“The essence of a relationship is to know the other person as they know themselves,” said Poupko, as to the mission’s importance. “I think [when] these people, who are good Christians and good friends of the Jewish people, get to know us deeper, this helps people understand who we are. Secondly, I hope it inspires them because everyone needs to be inspired and reinvigorated to deal with the tribe of folded arms. We know how to deal with bad people; it’s very simple. You’ve got to stop them, right? We know how to deal with evil. You gotta stop it. That’s not the problem. The real problem is how to inspire people who have joined the tribe of folded arms.”
For the Episcopalians – Barrington, Olympia Bishop Greg Rickel, retired Northern California Bishop Barry Beisner and the Rev. James Harlan, all of whom have led numerous Christians pilgrimages to Israel and Palestine – traveling to Poland and studying Jewish history in Europe where Jews once thrived and where Nazis sought to destroy them went beyond the history books.
“I think, for me, the Holocaust became more, even more than just the staggering numbers of people who suffered and died; that’s staggering enough. But I came to see this rich, beautiful culture, this whole tradition of Judaism that had grown up here, and basically no longer is,” said Harlan, rector of The Church of Bethesda-by-the Sea in Palm Beach, Florida, while standing in Old Town Krakow’s main square.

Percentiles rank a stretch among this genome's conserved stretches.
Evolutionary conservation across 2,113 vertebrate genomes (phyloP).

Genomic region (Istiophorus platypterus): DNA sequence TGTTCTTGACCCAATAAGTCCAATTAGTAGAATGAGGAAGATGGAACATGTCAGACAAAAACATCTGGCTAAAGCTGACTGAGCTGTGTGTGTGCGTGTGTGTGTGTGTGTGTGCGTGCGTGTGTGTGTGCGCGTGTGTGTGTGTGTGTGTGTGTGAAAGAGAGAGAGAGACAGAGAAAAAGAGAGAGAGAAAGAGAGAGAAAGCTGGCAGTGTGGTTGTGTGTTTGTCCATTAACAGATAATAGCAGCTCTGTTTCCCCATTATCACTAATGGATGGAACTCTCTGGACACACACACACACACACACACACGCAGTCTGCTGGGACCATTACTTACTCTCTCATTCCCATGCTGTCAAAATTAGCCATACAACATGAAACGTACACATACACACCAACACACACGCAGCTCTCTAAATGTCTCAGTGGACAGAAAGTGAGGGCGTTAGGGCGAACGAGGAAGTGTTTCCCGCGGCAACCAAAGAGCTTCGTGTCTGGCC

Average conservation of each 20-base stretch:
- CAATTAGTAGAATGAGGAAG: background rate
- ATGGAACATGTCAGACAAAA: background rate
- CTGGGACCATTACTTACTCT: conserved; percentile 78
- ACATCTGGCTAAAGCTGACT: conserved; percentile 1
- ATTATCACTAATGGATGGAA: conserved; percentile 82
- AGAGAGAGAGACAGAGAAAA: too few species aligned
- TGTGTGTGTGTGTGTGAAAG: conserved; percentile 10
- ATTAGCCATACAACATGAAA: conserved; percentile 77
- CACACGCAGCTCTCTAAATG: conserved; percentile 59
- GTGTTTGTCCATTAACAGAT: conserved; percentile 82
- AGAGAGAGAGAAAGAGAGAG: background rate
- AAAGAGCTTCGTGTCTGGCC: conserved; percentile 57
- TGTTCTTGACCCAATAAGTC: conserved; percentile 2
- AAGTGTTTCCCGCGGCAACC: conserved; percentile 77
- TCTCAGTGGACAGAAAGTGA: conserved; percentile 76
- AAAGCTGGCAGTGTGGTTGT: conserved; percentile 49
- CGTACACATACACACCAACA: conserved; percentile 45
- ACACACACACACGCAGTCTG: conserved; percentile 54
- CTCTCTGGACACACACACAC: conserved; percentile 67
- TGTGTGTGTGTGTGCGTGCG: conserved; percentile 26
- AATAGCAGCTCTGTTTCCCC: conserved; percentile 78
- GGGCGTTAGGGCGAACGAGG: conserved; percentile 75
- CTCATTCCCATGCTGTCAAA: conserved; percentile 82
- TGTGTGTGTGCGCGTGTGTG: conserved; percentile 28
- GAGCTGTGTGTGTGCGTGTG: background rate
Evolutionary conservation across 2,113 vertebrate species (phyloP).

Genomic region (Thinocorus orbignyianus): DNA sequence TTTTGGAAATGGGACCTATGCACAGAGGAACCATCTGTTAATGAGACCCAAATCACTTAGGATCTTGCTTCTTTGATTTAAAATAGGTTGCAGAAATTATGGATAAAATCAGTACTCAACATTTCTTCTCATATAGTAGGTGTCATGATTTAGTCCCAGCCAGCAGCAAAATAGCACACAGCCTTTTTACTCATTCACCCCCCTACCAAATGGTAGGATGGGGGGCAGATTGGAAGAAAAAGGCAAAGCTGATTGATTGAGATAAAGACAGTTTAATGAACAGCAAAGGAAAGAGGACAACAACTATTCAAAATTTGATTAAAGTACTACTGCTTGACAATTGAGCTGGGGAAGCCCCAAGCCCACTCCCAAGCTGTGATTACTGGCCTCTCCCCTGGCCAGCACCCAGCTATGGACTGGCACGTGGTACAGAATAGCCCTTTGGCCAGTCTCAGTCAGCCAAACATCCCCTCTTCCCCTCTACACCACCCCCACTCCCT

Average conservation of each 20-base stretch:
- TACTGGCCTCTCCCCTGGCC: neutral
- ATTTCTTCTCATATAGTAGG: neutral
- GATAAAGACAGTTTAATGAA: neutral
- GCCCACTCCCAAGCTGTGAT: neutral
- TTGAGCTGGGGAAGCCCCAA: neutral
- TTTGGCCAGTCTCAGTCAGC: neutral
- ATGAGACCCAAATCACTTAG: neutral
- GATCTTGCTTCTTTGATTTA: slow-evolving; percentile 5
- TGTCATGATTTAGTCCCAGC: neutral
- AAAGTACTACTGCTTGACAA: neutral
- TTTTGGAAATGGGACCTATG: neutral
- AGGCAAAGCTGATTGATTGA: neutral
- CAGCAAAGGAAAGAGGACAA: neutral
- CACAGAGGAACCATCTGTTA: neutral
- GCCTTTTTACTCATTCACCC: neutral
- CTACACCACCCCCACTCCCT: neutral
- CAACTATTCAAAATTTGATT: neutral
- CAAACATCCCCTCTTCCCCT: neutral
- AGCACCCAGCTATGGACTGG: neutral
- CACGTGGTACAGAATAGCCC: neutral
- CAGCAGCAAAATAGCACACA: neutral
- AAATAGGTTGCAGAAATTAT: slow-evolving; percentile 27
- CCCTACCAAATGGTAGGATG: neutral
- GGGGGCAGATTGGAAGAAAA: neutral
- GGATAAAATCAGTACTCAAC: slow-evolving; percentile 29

“And I realized that the Holocaust was more hateful than even just killing. It was even worse than that,” he said. “And I think, to see, to be able to come here and see it through the eyes of some wonderful Jewish friends, to learn the richness and the beauty of the whole Jewish tradition that grew up here, made visiting the Holocaust sites more painful, more poignant, and yet more hopeful as well.
“I think, as I lead groups, I hope to find ways to do what we did here, which is to listen to one another, to share the stories of our traditions, of our histories of our peoples. To find the common ground that we have is simply in our humanity, but also in our love of God and our faith.”
Germany suffered immense losses in World War I: more than 7 million soldiers dead, widespread starvation, and economic devastation made worse by the Treaty of Versailles’s terms demanding billions of dollars in reparations to Britain and France.
“The Germans felt that the Versailles Treaty was the Dolchstosslegende – stab in the back,” said Poupko. It was followed by a depression, weakness in the Weimar Republic’s democracy, civic chaos, and communist agitation, with the Prussian old guard seeking stability. “These were complex and real and very painful phenomena, which the Nazi Germans explained in a simple way, a unified field theory: ‘Why are we in all this trouble? The Jews.’”